Gov. Schwarzenegger has signed a budget that holds spending down to $103 billion. Unfortunately, the governor and legislators missed the chance to wrangle Medi-Cal, the state’s Medicaid program, under control. Medi-Cal is a big part of the state’s deficit problem. It’s the second largest chunk of the general fund, after K-12 education.
The budget agreement held the line pretty well on this gargantuan program for the short term, appropriating $14.5 billion for 2008-2009 versus $14.2 billion last year. But that’s not the whole story. Total Medi-Cal spending will be more than twice as much, $39.4 billion, because the federal government pays the state for most of it. You get taxed twice to fund one program, but Medi-Cal’s long-term spending trend is still out of control.
Between 1997-1998 and 2006-2007, Medi-Cal spending increased at an annual rate of 7 percent, nearly doubling. And fully one-third of this increase was due to increased enrollment. Because of the federal matching payments, California has an incentive to enroll more and more people into government dependency for their health care.
The budget demands that families enrolled in Medi-Cal prove their low-income eligibility every six months, instead of every year. This will likely reduce the rolls of some who become ineligible because they get higher-paying jobs, but it also increases the fragmentation of health coverage. If someone on Medi-Cal is offered a job that pays wages too high to keep him eligible, but the job doesn’t provide health benefits, he’s likely to turn down the job.
This “poverty trap” could be avoided if the state turned Medi-Cal dollars into premium support for individual private health insurance that assures low-income workers continuity of coverage as they move from job to job. Such states as Missouri and Georgia have taken similar steps, which will benefit low-income workers and their employers. Such a reform would also benefit providers, such as physicians and hospitals, who face far worse terms from Medi-Cal than private plans.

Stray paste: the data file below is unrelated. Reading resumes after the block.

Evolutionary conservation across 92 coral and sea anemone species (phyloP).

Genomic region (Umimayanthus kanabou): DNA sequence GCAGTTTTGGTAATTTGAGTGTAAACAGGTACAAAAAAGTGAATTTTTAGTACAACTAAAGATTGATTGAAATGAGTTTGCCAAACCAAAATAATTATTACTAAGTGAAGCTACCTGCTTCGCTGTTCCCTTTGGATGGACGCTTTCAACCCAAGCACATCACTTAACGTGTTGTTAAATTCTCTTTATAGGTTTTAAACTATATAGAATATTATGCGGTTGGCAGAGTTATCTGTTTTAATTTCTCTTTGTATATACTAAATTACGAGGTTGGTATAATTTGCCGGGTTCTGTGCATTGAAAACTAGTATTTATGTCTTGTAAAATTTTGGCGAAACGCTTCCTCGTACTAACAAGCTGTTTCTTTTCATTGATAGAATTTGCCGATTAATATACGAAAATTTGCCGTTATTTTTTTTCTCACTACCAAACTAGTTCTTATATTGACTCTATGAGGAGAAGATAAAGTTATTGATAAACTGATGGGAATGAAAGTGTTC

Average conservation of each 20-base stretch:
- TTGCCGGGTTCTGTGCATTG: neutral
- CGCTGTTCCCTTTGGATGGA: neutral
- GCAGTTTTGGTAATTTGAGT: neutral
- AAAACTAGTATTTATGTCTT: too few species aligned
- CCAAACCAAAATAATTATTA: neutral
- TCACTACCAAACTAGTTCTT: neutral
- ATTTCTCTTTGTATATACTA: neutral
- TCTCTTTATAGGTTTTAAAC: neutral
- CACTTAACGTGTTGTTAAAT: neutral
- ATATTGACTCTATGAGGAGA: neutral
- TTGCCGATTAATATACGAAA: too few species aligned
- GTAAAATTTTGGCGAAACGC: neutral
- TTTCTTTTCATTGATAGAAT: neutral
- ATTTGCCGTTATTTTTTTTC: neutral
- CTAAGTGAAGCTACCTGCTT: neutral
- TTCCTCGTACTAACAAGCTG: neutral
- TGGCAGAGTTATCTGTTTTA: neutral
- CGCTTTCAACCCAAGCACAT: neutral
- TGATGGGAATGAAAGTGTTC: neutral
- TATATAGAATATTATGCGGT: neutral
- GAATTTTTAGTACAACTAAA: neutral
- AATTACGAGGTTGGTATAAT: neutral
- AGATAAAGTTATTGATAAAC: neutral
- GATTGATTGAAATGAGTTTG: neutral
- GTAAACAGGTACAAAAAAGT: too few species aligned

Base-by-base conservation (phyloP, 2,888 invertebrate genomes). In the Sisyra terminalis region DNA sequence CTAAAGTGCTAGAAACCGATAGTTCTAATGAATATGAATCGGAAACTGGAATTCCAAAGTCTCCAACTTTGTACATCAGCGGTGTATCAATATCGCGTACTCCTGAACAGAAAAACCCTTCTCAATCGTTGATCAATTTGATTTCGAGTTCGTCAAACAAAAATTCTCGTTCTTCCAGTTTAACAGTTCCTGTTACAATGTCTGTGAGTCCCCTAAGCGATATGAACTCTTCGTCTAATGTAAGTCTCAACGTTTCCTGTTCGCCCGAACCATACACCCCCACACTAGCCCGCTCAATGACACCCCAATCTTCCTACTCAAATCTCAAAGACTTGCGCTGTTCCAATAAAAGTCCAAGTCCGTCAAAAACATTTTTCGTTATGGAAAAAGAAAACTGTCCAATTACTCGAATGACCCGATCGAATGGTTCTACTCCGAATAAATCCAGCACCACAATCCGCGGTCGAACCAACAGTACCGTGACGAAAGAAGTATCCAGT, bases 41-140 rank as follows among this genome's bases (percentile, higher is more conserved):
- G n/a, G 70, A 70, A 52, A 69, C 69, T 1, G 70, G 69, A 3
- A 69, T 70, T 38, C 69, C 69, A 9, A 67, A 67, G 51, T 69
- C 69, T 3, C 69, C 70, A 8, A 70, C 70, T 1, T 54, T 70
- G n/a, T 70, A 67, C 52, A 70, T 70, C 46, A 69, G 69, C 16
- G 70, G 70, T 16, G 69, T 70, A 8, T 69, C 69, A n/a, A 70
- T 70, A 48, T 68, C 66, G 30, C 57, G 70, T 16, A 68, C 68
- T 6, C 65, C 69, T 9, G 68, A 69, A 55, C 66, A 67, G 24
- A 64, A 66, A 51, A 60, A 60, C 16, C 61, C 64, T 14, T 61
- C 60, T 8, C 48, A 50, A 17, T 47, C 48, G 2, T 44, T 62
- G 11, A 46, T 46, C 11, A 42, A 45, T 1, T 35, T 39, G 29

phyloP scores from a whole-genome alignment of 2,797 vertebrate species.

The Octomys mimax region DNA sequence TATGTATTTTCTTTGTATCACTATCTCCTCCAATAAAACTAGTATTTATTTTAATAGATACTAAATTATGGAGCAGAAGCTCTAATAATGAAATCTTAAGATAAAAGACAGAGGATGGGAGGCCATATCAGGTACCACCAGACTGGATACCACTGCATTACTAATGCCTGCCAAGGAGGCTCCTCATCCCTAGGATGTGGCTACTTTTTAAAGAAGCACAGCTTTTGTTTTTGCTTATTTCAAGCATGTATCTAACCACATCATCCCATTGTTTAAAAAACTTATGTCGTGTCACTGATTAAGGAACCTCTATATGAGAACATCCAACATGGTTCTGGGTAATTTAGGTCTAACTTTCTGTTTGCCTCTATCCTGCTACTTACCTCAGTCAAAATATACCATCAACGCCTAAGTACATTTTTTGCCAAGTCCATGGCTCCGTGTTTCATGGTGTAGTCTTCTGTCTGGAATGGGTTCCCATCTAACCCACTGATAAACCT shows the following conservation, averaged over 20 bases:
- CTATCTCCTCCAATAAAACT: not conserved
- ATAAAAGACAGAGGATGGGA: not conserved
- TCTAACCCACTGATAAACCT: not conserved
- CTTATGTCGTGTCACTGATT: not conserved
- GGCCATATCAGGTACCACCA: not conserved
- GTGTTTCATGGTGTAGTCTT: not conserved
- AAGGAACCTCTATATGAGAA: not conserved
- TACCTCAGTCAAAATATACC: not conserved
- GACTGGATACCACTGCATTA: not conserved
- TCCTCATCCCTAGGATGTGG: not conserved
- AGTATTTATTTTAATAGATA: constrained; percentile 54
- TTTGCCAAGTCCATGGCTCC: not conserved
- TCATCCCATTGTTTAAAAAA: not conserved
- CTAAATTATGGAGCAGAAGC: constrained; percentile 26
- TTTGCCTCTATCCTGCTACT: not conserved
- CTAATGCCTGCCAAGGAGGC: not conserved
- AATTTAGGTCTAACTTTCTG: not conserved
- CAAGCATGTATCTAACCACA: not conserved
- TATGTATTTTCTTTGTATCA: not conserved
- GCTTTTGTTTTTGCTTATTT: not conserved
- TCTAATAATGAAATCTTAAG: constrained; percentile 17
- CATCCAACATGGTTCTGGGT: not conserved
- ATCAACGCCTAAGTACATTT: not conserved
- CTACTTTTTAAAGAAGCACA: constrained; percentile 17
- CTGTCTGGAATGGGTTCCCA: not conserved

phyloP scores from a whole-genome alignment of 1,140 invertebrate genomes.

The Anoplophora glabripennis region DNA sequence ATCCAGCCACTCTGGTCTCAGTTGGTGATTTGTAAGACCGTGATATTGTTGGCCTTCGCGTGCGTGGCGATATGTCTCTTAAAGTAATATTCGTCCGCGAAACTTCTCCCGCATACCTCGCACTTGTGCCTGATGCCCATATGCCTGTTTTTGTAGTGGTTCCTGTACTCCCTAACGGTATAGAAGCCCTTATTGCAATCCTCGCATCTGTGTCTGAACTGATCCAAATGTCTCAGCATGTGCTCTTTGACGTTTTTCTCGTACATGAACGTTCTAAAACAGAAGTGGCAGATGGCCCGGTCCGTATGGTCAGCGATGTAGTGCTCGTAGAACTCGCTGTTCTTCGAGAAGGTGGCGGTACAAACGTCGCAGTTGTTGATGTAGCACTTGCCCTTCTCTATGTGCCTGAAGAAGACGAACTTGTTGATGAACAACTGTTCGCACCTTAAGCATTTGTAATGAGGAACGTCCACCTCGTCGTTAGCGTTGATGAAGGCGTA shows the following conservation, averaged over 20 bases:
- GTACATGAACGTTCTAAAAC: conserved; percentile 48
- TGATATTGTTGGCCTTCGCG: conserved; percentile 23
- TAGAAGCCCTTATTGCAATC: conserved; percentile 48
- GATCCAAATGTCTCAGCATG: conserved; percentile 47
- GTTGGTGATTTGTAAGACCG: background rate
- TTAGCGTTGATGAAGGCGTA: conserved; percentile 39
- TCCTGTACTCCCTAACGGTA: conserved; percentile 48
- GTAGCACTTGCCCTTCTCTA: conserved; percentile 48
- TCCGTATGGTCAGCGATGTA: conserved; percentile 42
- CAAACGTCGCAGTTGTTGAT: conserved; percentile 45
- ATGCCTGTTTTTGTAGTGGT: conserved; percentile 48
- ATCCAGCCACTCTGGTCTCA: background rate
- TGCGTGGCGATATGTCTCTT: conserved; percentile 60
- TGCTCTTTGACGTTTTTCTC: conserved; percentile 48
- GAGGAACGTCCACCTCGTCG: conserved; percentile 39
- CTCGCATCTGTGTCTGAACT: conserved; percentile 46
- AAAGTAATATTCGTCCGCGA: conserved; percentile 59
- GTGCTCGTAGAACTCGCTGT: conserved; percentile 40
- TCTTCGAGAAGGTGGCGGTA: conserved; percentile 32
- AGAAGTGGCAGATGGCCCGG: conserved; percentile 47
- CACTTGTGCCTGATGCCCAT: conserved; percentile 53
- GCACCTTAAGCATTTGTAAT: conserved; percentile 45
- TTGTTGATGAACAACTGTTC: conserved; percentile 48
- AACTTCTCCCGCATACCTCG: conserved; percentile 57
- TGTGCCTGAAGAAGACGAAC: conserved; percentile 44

A 2001 survey by the California Health Care Foundation concluded that nearly half of physicians in the state’s urban counties were not willing to take Medi-Cal patients, despite a fee increase in August 2000. As a result, there were only 46 primary care physicians per 100,000 Medi-Cal dependents, versus 75 per 100,000 other Californians. The differences were similar for specialists. Although more recent surveys are not available for California, national data from the Center for Studying Health System Change found that 14.6 percent of physicians reported serving no Medicaid patients in 2004-2005, up 13 percent from 12.9 percent in 1996-1997. Why physicians drop out is no mystery.
In 2003, Medi-Cal paid physicians only 59 percent of what Medicare (itself a poor payer) paid, on average. The situation got worse when California started drifting into this year’s budget crisis. During the special session last February, the governor signed a bill rolling back fees for Medi-Cal providers by 10 percent, starting July 1. This resulted in massive lobbying and litigation.
Doctors and pharmacists argued that the rollback violated federal Medicaid law, and a federal judge agreed. The state has partially restored the cuts imposed last summer, but continues its appeal. The governor and Legislature must be pretty confident they will prevail. The budget extends the 10 percent payment cut until March 1, 2009, after which providers will get some relief — or perhaps not.
Even if the federal court decision stands and blows up the rollback, the state still couldn’t pay providers what the judge demands. In fact, the “annual” budget doesn’t really cover the whole fiscal year. There will have to be a special election (likely next March or June) to authorize borrowing $5 billion against future lottery receipts.
Despite years of out-of-control spending, Medi-Cal still fails both providers and patients. At its core, the problem is not a budgetary crisis: It’s a crisis of government dependency.
John R. Graham is the director of health care studies at the Pacific Research Institute.